trump-supporters-storm-us-capitol Rioters broke windows and breached the Capitol building in an attempt to overthrow the results of the 2020 election. Lev Radin / Zuma Press/PA Images Lev Radin / Zuma Press/PA Images / Zuma Press/PA Images

It was positively sickening to later see video footage of the Trump family hosting their inner circle of sycophants at what can only be described as a “watch party” on the grounds of the White House shortly before the mob, whipped up into a frenzy by the man they adore, brutally assaulted and killed a policeman. In truth, I was too shaken to write about all of this before now.

I did not expect things to get this far. My view was shaped by what I had been told by people who have come across Donald Trump. The consensus was that he was certainly an egotist and a narcissist, but because he was, he was incapable of betraying his self-interest. I agreed, and disputed the claims of those who sketched out rather apocalyptic scenarios. As it transpired, they were right. I was not alone in getting it wrong.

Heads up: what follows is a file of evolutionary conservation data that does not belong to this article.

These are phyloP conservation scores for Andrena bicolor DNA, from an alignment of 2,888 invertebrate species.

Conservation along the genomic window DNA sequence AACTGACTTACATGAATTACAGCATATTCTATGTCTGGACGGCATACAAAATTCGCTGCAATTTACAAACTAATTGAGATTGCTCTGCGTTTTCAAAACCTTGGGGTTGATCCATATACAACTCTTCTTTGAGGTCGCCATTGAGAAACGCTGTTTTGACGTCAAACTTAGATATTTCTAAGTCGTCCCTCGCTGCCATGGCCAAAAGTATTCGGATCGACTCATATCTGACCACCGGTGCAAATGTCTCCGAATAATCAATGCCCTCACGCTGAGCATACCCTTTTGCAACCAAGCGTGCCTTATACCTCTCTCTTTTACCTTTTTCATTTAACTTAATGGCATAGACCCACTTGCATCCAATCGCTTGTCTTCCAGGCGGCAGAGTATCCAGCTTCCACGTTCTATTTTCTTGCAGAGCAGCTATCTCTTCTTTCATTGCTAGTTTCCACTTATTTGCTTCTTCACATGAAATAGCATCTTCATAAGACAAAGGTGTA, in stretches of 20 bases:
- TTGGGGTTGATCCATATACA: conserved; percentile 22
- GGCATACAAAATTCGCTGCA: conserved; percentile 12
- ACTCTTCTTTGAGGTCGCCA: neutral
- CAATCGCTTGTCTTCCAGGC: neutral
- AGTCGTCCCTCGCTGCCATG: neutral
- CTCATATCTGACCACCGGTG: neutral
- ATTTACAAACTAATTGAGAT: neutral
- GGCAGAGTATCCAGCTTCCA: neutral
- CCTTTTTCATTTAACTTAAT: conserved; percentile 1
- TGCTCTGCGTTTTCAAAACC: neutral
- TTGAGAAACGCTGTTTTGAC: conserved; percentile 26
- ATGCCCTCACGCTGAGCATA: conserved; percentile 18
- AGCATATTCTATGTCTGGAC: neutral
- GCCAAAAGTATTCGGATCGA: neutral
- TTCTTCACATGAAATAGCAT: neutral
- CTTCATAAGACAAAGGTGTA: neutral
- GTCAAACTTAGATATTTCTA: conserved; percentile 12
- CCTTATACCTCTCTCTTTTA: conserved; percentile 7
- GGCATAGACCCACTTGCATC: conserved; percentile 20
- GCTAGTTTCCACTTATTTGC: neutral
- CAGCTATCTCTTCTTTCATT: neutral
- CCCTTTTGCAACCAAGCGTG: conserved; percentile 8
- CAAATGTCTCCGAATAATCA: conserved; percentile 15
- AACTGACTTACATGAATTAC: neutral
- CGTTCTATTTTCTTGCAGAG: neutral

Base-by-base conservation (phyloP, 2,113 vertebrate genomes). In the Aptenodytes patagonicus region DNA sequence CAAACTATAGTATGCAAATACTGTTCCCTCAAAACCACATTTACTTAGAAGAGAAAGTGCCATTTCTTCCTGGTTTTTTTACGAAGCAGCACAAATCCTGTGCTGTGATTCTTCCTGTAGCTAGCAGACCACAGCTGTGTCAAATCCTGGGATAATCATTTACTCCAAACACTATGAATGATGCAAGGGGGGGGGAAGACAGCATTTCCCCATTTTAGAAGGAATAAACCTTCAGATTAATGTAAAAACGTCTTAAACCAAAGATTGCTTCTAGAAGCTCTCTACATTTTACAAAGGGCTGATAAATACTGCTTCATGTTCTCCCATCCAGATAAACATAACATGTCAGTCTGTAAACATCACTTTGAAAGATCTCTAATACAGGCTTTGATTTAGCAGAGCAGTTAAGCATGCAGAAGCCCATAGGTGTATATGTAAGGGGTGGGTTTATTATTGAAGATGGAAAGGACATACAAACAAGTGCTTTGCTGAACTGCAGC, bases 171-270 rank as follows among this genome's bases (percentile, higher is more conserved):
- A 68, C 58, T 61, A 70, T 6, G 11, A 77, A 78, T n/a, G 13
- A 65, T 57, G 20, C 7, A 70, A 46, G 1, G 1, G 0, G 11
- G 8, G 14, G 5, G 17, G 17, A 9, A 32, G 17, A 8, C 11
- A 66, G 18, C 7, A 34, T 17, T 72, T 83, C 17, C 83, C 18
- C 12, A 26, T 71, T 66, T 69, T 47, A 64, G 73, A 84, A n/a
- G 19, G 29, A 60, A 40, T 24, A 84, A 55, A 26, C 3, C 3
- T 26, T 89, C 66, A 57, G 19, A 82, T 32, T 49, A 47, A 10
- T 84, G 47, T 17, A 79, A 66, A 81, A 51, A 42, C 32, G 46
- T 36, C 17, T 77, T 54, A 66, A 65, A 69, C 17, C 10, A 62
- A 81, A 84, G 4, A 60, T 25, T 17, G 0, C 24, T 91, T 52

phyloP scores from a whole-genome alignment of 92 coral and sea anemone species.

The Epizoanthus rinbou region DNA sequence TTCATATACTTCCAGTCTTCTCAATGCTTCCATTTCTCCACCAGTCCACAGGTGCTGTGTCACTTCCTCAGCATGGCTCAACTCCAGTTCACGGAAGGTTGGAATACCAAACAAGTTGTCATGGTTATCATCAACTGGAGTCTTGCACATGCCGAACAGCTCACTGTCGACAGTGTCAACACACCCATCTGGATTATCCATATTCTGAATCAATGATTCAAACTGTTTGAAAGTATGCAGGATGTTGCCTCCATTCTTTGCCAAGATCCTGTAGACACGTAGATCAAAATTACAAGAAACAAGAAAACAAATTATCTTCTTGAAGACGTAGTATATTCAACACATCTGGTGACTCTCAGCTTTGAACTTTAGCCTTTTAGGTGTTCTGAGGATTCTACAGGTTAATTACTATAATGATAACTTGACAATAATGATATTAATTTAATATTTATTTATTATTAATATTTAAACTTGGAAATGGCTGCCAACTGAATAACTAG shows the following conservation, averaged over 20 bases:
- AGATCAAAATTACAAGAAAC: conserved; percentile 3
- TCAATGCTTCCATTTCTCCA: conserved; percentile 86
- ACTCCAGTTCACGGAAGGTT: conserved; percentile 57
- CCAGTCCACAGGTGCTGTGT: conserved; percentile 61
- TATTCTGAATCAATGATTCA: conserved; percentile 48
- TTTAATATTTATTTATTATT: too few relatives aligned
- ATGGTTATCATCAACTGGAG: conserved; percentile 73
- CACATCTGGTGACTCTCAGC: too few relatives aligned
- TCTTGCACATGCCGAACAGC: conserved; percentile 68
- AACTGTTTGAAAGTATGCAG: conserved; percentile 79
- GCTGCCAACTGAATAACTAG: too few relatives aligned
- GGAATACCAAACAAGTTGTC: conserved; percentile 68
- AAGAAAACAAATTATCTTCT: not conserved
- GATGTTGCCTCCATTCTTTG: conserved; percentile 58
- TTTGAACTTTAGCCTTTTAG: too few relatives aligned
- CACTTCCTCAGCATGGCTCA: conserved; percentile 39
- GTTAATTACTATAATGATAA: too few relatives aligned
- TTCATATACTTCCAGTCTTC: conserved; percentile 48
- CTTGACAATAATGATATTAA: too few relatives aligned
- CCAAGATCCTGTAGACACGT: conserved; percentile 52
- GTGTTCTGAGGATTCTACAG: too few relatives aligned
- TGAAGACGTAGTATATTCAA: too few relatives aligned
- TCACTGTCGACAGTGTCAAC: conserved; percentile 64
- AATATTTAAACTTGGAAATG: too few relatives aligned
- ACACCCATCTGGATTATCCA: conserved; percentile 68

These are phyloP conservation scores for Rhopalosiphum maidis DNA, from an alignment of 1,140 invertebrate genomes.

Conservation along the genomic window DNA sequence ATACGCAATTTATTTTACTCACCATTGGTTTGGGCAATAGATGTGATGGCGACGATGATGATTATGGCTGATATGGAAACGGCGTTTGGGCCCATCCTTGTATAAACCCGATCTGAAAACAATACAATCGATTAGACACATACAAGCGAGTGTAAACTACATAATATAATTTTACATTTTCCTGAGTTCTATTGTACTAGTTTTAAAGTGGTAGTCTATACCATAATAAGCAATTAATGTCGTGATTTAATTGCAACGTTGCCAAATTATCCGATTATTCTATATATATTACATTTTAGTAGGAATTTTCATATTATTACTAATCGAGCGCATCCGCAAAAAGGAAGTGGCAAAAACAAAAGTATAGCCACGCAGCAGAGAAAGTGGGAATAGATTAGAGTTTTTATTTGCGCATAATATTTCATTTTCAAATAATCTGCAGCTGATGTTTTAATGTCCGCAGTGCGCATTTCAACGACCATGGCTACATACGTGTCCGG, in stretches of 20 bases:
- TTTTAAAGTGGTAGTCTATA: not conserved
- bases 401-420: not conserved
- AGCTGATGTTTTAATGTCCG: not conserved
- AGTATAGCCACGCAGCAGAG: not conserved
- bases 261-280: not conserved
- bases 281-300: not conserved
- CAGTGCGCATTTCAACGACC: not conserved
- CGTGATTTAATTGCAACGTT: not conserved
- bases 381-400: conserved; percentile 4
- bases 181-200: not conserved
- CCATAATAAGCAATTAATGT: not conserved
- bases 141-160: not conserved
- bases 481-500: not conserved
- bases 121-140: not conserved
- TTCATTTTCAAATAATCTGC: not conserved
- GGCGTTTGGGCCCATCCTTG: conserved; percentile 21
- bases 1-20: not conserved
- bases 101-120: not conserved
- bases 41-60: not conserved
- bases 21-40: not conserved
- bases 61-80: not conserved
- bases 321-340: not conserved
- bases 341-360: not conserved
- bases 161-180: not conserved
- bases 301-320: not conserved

Now, President Trump has been impeached for incitement to insurrection by the House of Representatives in a 232-197 vote, with 10 Republicans joining all Democrats in the lower chamber.

Unlike the first occasion on which the president was impeached, Speaker Nancy Pelosi didn’t really have any other choice. The president’s conduct could not be allowed to stand and warranted the ultimate sanction, no matter how much was left in his term or what the political fallout might be.

Congressional Democrats will surely be happy with the deliberately leaked comments of Senate Majority Leader Mitch McConnell to the effect that he was pleased by the outcome in the House and would consider voting to convict Donald Trump at the close of the trial in the Senate.